The world is shocked by the appearance of three talking chimpanzees, who arrived mysteriously in a U.S. spacecraft. They become the toast of society; but one man believes them to be a threat to the human race.
In a futuristic world that has embraced ape slavery, Caesar, the son of the late simians Cornelius and Zira, surfaces after almost twenty years of hiding out from the authorities, and prepares for a slave revolt against humanity.
J. Lee Thompson
Ten years after conquering the Earth, ape leader Caesar wants the ruling apes and enslaved humans to live in peace. But warring factions of apes led by a militant gorilla general as well as various human groups threaten the stability.
J. Lee Thompson
Following the events in "Beneath the Planet of the Apes", Cornelius and Zira flee back through time to 20th Century Los Angeles, where they face fear and persecution similar to what Taylor and Brent suffered in the future, and discover the origins of the stream of events that will shape their world. Written by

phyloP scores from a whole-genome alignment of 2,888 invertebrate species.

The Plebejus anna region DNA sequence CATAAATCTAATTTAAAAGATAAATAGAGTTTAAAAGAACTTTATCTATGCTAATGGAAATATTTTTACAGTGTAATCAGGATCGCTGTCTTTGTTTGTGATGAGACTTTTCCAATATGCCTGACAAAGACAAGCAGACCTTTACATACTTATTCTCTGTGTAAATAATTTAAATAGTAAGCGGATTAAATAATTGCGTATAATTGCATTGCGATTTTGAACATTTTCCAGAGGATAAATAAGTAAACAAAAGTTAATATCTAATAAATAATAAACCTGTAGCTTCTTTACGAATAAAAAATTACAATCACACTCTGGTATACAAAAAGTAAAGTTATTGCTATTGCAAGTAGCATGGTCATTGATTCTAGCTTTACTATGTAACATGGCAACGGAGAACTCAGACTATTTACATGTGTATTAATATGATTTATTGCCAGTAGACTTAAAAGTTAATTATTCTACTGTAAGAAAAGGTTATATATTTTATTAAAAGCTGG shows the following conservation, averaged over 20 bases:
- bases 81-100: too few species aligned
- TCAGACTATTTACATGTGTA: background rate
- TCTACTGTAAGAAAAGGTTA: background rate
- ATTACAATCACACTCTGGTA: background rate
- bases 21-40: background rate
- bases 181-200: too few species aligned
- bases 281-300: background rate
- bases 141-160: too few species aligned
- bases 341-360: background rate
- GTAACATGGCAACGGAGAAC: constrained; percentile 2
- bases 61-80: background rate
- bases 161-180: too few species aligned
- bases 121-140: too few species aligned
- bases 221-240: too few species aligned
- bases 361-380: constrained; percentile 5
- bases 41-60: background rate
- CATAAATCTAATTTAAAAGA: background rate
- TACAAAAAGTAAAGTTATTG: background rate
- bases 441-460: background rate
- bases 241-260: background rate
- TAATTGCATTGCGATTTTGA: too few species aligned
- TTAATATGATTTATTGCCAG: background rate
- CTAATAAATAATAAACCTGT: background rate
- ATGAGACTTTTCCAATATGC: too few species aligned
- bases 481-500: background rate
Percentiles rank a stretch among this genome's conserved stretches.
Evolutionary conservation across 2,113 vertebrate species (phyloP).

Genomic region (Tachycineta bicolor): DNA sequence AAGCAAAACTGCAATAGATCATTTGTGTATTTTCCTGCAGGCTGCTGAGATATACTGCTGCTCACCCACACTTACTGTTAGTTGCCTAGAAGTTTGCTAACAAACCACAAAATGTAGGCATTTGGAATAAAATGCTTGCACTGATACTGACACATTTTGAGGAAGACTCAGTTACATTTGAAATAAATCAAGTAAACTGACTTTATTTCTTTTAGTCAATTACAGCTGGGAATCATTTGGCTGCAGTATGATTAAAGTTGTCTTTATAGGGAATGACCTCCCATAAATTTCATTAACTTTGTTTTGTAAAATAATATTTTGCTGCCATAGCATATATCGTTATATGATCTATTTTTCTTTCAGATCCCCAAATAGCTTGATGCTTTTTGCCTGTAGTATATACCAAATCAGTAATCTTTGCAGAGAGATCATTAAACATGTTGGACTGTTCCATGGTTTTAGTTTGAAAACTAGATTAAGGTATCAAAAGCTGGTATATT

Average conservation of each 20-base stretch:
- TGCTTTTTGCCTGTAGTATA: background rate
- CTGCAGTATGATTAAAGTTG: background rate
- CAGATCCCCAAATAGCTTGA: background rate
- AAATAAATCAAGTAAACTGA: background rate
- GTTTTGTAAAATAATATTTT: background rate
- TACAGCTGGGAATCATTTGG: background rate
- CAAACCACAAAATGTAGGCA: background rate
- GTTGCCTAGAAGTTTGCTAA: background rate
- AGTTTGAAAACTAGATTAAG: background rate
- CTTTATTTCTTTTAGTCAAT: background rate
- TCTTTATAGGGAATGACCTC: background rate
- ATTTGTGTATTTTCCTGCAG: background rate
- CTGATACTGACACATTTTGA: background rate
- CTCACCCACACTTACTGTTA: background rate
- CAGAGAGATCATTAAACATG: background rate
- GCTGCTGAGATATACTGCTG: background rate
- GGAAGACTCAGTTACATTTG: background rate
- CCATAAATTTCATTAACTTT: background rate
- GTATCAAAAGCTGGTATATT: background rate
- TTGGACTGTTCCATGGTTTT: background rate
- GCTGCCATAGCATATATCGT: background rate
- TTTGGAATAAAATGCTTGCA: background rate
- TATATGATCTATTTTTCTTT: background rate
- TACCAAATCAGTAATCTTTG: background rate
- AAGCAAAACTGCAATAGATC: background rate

Marg Baskin <firstname.lastname@example.org>
Filmed November 30, 1970-January 20, 1971; all of the sequels were shot during the winter. See more »
(at around 27 mins) While in captivity, Cornelius explains that Dr. Milo salvaged Taylor's space ship (which crashed and then sank in the first film) and rebuilt it, which allowed the three apes to escape from the Earth before it was destroyed and travel backwards in time. The apes in the 40th century did not have the technology to salvage the ship from the bottom of the ocean, let alone the knowledge to rebuild it and learn how to fly it. See more »
After "Planet of the Apes" was completed, its star, Charlton Heston, argued strongly that there should not be a sequel. The original film was complete in itself, and any sequel would only dilute its impact and tarnish its reputation. In the event, a sequel was made and Heston was reluctantly persuaded to appear in it. He suggested, however, that it should end with the destruction of the Earth, a denouement that, he hoped, would put paid to any attempt to extend the series beyond two films.